Today’s post is going to be about my independent senior project at Loyola Marymount, Celldoku. I graduated in May of 2006, however only got around to uploading it into Sourcefoge a few weeks ago. I did plan on continuing development on it, however that plan was put on the back burner when I decided that I would go the iPhone route when ever/if-ever they release a 3G version of the phone. Those plans went back onto the front burner when the rumor mill on the interwebs said that Sun is planning on porting a Java runtime environment to the iPhone (thanks to the recent announcement of the SDK). However I may end up recreating the project as a native iPhone application. We will see.
Celldoku is a Java 2 Micro Edition implementation of a basic Sudoku game. There are 4 different difficulties to choose from. Due to the extremely complicated nature of generating a valid Sudoku game, I did not even attempt to implement that aspect of it. The cell phone I was using at the time was far to slow for it to be a plausible route to pursue. Instead I have four static boards preloaded into the game, one for each difficulty. However, thanks to the idea of Caskey Dickson, one of the brightest people I’ve met, and educator in the computer science department of Loyola Marymount, I was able to implement a series of transformations that make it seem like you are playing a different Sudoku each time (for instance, moving rows around, but restrict it only to the 3x3 sub-grid which that row is in. Then do the same with columns. Inverting the board and moving entire 3x3 sub-grids around). Also by changing numbers around (for instance, all 4s become 3, all 3s become 7s, etc) you also get a feeling of randomization.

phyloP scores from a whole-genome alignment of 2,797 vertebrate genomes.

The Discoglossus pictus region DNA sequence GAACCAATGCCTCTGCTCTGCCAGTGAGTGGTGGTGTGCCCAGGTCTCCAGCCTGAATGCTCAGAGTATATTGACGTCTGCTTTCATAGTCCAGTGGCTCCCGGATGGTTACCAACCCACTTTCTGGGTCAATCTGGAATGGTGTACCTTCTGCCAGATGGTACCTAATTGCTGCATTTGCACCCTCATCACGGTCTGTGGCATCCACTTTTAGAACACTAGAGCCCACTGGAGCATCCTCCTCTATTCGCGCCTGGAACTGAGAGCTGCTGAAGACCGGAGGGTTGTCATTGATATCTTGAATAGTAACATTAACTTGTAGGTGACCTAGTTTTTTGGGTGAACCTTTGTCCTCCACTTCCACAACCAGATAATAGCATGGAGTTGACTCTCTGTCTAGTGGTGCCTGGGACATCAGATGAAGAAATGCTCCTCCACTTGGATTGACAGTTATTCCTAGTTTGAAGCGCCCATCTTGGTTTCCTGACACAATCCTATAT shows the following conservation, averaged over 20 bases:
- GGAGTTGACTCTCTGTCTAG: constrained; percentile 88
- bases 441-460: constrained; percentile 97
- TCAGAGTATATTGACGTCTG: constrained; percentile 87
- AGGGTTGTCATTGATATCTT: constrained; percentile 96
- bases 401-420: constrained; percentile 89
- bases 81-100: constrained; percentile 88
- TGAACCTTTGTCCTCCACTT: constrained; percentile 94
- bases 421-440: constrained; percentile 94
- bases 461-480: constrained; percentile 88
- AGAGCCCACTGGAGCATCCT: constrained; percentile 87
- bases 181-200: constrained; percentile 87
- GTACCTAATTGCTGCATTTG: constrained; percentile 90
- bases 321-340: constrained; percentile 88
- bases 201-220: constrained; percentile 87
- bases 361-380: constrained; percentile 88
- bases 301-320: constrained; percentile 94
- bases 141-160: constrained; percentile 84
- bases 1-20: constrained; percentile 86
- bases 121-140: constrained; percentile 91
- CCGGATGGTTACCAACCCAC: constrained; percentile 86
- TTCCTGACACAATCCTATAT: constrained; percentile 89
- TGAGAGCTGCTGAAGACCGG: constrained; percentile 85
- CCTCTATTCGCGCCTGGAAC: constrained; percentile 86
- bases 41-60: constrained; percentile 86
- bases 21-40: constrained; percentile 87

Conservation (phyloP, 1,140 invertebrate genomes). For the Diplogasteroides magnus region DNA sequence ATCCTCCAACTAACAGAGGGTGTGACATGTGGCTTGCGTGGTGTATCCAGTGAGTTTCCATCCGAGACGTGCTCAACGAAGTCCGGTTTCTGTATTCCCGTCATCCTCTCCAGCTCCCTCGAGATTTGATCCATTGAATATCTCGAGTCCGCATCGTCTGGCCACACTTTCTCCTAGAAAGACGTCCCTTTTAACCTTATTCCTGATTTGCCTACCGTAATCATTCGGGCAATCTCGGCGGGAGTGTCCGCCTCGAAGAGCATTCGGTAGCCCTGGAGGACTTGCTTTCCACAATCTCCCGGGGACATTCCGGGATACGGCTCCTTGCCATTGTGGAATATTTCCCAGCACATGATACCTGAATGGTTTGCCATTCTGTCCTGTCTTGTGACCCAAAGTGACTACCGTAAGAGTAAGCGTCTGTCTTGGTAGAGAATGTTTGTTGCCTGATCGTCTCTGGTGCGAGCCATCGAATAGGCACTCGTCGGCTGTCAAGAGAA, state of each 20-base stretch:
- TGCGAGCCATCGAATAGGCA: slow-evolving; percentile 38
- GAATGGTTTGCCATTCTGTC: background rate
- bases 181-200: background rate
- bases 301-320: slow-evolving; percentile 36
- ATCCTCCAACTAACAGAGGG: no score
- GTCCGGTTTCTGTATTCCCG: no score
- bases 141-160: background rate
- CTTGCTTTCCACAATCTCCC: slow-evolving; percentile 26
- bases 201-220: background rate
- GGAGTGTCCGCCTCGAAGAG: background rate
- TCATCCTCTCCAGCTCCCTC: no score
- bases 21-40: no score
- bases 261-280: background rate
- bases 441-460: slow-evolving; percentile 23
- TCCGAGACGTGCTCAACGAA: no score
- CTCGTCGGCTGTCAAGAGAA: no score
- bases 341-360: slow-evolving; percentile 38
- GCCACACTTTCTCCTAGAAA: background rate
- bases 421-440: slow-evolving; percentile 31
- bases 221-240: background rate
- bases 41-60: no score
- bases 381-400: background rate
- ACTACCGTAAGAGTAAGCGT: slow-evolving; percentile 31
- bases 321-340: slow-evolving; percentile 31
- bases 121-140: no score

A solution I had to this problem was setting up a web server that would serve up Sudoku games to my Celldoku in a form it knows. That way if the user ever gets bored of the current board, a new game board could be downloaded from my web server and cached locally on the phone. That way not only do you get a board that has been randomized, but you can get a totally different starting board as well. Caching can be used if the user had no cell phone service, to still give quite the randomized experience during play as then the boards would be pulled from the local cache of boards. Alas, I never got around to implementing that for the final version turned in for class credit. That is on the list of things to do.
Now here is what sucks about it. Everything about that game is pretty much hard coded. If you have one of the original Motorola Razr V3 phones, then the game will operate, more or less, flawlessly. The screen dimensions are hard coded, as is the cursor movement. Although I would have loved to get all that code cleaned up prior to releasing it, I just never got around to it.
Future plans for the game include a dynamically built board to allow for play, as well as maximum enjoyment, on all types of different sizes of screens. I wanted to give the user the ability to put in numbers on the sides of boxes, much like how a typical user plays a Sudoku with a pencil and paper. The game gets extremely hard to play if the user cannot take notes. And don’t forget, the ability to contact my web server for more boards.
The project was built using WTK 2.2 from Sun, Eclipse and the EclipseME plug in. Using the tutorial on EclipseME’s site, there should be no problem getting everything setup and configured correctly. Then just build the JAR/JAD files and deploy to the device. Please contact me if you have any questions regarding this game.
I guess it might be a good idea to provide an actual link, just to be sure:
I have decided to start hosting my projects on Google Code. And as such, I have moved all source files there. The current SourceForge version has been orphaned and will not be updated.